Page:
Demystifying Google’s Search Algorithm
When you use Google, you want an answer to an insatiable itch, and sometimes you literally have a suspicious itch on the back of your hand and need a fast answer to what is causing that itch ? (we all have had those medical scares were we rush to Google, and pray it tells us that it’s all fine). So how does Google provide the answer ? Google knows you want THE answer, not billions of web pages, so their magical ranking system (AKA Search Algorithms) sort through hundreds of billions of pages to give you search results in a fraction of a second !
Now the search algorithm is continuously evolving. There are small continuous changes being made behind the scenes; the search engine is changed around 500 – 600 times a year. However in their history there have been some major updates, which have truly impacted the job of digital marketers for they brought brand new behavior to the algorithm. The last of such changes (March 8, 2017) is unofficially called “Fred”. There is yet to be an official name, and Fred has pretty much stuck.
How has Google’s Fred changed the game ?
From the research that industry experts have conducted it appears, that the new update has been targeting websites which have low-value content, and are being operated with the primary aim of revenue maximization, rather than providing value to the reader. There are many websites which have a lot of general content in a variety of categories (no real focus) with the aim of bringing on people on their website in order to push the number of unique visitors. On such websites the content is often the product of respinning, (using leading content on authority websites as the source material), and is completely wrapped around ads. These adverts are a bit difficult to differentiate from the content. The other model of revenue maximization is through affocialte models, lead generation or some other avenue.
And it is just not websites with a lot of adverts that are being targeted. If your overall content quality is low, or you have a lot of low-quality backlinks, then your website will be in the crosshairs too. The purpose of this update is to reward websites with good quality content, and push down those websites, which deliver little value to the reader. The focus is on value creation, thus the websites that are being negatively impacted after the release of Fred also have the following weaknesses in common:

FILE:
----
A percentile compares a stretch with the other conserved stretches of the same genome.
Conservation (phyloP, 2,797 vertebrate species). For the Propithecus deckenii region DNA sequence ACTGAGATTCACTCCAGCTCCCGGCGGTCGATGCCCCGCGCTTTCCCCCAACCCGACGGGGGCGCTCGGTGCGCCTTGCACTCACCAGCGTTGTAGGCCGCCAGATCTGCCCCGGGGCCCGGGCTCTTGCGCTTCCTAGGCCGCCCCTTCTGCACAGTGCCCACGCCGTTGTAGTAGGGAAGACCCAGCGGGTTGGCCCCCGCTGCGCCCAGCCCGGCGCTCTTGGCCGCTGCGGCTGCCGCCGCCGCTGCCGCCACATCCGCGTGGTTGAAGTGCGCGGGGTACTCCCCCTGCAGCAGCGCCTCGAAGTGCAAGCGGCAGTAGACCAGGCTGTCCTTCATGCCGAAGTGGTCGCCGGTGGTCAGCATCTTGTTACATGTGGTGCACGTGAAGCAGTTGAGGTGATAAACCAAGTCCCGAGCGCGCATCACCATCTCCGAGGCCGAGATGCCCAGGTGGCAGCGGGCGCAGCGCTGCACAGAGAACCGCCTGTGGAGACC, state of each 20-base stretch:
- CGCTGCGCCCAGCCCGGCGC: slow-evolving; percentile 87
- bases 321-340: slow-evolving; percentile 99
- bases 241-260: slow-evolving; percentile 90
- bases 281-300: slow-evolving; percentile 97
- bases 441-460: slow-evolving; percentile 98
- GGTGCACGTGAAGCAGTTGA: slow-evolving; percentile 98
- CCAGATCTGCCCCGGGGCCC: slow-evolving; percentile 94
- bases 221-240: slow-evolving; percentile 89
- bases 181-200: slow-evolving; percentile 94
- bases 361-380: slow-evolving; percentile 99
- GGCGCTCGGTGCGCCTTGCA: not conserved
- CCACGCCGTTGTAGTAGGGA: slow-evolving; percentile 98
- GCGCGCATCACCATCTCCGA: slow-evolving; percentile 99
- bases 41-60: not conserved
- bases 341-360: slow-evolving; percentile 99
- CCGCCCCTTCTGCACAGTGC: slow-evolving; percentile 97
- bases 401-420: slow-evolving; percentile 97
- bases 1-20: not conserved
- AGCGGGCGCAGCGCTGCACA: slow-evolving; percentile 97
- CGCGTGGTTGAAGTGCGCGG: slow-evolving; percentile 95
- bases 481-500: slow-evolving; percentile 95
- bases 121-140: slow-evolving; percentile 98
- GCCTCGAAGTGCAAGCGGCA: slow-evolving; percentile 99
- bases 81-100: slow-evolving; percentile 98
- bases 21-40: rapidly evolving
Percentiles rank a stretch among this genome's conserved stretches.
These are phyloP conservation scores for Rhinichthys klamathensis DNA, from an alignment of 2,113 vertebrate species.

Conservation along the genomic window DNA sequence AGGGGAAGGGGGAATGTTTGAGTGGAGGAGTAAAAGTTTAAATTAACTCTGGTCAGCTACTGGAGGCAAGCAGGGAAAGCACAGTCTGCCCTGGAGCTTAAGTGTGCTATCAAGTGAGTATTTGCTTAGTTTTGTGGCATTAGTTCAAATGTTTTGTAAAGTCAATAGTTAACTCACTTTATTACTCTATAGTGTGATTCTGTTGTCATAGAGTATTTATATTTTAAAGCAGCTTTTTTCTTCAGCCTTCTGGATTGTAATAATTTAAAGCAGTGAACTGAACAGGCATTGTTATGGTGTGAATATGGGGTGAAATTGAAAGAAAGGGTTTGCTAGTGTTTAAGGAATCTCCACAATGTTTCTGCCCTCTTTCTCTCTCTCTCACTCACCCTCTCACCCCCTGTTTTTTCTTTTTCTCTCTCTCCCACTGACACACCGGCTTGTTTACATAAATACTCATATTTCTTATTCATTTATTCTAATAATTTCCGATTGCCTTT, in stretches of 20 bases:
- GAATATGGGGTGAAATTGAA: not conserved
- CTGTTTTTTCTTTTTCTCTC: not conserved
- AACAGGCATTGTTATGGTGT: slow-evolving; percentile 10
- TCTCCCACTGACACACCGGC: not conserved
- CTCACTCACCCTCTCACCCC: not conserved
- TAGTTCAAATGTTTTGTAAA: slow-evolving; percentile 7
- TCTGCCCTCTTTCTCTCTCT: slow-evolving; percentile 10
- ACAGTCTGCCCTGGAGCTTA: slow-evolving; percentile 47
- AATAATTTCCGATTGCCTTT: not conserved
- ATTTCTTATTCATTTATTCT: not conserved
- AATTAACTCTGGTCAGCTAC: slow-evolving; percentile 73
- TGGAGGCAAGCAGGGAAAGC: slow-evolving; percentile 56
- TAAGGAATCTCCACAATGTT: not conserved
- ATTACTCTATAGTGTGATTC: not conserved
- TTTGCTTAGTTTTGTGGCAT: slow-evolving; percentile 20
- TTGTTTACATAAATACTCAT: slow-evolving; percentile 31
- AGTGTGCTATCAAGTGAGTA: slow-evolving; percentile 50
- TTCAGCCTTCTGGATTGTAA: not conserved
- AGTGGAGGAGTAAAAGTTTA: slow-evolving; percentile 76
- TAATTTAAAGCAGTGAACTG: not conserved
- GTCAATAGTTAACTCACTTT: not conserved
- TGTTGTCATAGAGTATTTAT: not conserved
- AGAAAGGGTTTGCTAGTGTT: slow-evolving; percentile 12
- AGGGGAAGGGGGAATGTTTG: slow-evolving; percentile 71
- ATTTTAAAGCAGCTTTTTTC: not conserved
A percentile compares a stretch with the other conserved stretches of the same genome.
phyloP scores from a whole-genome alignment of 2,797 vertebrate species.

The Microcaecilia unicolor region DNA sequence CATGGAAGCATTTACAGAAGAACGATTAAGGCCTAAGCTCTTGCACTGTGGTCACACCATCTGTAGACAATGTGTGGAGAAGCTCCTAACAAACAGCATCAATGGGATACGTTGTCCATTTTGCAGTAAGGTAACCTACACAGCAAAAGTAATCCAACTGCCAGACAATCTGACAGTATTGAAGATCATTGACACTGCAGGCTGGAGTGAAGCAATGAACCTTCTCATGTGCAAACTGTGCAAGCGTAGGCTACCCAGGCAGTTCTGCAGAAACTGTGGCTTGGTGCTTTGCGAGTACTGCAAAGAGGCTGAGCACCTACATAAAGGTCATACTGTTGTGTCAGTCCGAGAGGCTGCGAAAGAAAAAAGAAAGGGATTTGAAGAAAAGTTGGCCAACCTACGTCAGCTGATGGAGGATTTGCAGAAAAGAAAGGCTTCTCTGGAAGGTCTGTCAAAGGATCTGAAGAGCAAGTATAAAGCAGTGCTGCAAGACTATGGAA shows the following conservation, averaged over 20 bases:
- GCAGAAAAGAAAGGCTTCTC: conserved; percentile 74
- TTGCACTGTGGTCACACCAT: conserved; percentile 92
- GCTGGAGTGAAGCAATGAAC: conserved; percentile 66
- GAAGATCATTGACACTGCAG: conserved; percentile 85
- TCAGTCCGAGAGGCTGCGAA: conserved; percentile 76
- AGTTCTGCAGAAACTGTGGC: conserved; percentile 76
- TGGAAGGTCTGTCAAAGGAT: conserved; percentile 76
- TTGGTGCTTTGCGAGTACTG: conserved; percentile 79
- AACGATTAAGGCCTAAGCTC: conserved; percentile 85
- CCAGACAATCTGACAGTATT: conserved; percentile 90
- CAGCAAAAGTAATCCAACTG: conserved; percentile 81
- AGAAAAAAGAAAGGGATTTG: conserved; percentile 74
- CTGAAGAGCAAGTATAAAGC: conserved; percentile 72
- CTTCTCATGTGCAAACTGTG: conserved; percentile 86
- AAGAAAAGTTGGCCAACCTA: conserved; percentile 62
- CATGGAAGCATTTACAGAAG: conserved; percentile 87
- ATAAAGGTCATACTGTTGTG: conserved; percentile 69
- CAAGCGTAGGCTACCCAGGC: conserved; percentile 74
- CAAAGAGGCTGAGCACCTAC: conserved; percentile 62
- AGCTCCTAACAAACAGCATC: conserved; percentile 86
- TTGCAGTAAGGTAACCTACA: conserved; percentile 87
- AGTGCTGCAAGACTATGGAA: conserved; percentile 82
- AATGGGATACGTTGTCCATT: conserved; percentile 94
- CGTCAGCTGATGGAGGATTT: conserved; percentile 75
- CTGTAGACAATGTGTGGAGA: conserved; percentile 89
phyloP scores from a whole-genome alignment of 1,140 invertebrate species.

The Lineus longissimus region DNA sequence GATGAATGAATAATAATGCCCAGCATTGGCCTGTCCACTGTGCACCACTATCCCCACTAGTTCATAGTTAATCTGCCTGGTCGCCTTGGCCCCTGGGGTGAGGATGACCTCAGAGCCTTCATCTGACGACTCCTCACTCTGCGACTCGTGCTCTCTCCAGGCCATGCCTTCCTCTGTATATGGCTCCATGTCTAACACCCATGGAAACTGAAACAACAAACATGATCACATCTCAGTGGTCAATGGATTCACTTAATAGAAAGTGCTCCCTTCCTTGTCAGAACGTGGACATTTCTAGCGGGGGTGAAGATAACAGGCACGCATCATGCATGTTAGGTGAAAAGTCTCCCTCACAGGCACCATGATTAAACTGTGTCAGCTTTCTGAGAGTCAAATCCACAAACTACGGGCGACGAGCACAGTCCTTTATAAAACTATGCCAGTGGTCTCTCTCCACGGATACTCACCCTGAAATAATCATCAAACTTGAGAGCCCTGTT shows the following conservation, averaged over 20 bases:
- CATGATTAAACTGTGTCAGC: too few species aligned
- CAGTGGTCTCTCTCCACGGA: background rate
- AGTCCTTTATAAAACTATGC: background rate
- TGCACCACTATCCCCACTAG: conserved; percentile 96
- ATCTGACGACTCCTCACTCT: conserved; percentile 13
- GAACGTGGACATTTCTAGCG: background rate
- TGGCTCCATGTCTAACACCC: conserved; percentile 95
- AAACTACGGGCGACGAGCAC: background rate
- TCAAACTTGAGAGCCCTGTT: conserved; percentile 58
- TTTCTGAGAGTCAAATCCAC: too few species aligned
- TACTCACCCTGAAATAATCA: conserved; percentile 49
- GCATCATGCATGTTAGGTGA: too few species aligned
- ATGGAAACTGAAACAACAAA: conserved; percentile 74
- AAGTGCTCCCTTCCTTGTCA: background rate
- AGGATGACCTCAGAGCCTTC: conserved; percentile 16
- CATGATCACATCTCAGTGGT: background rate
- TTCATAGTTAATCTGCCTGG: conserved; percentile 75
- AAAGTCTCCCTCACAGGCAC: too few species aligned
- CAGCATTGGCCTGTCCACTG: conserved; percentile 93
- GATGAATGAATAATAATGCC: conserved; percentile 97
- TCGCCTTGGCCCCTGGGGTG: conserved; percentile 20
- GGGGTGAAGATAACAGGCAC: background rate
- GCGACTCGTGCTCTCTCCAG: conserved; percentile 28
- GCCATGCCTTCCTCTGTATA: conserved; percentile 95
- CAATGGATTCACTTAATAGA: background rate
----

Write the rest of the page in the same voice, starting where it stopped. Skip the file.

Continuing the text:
● Poor Silo structure
● Websites with mobile probiles
● Websites with excessive private blog network links
What does all this mean for you ?
Once we know what Google, wants for its users, we know what is expected from our website. Google has been continuously trying to improve its algorithm to detect content which is actually useful for a human reader. Google’s journey and their accomplishments along the way have been nothing short of extraordinary. Black hat seo is dying.
While for most websites we would give out recommendations like improve content quality and backlinks, and yada yada, what can you do improving the google search ranking for an adult website? An adult website is a completely different ball game. One of the biggest challenges in an adult website is getting good quality backlinks for there are a few authority websites who would like to have links pointing to an adult website. So here comes the importance of traditional marketing, and a good reminder of why it is still relevant and very much important. To understand this all you need to do is see the PR strategy of Pornhub.
Pornhub is one of the most famous adult websites there is, and for good reason. They have been talked about over and over again. How so? They have pulled stunts that have to be talked about. Pornhub kicked off a campaign that they would plant a tree for every 100 videos watched. This got them mentioned by websites like the Independent and Huffington Post. Could you have ever imagined that an authoritative news website would do a story on an adult website, and praise them ?! So in the age of Google Fred, you need to have an appealing website; websites designed to scale to mobile devices and a kickass marketing strategy to overcome the challenge of having a website everybody visits, but do not talk about in public.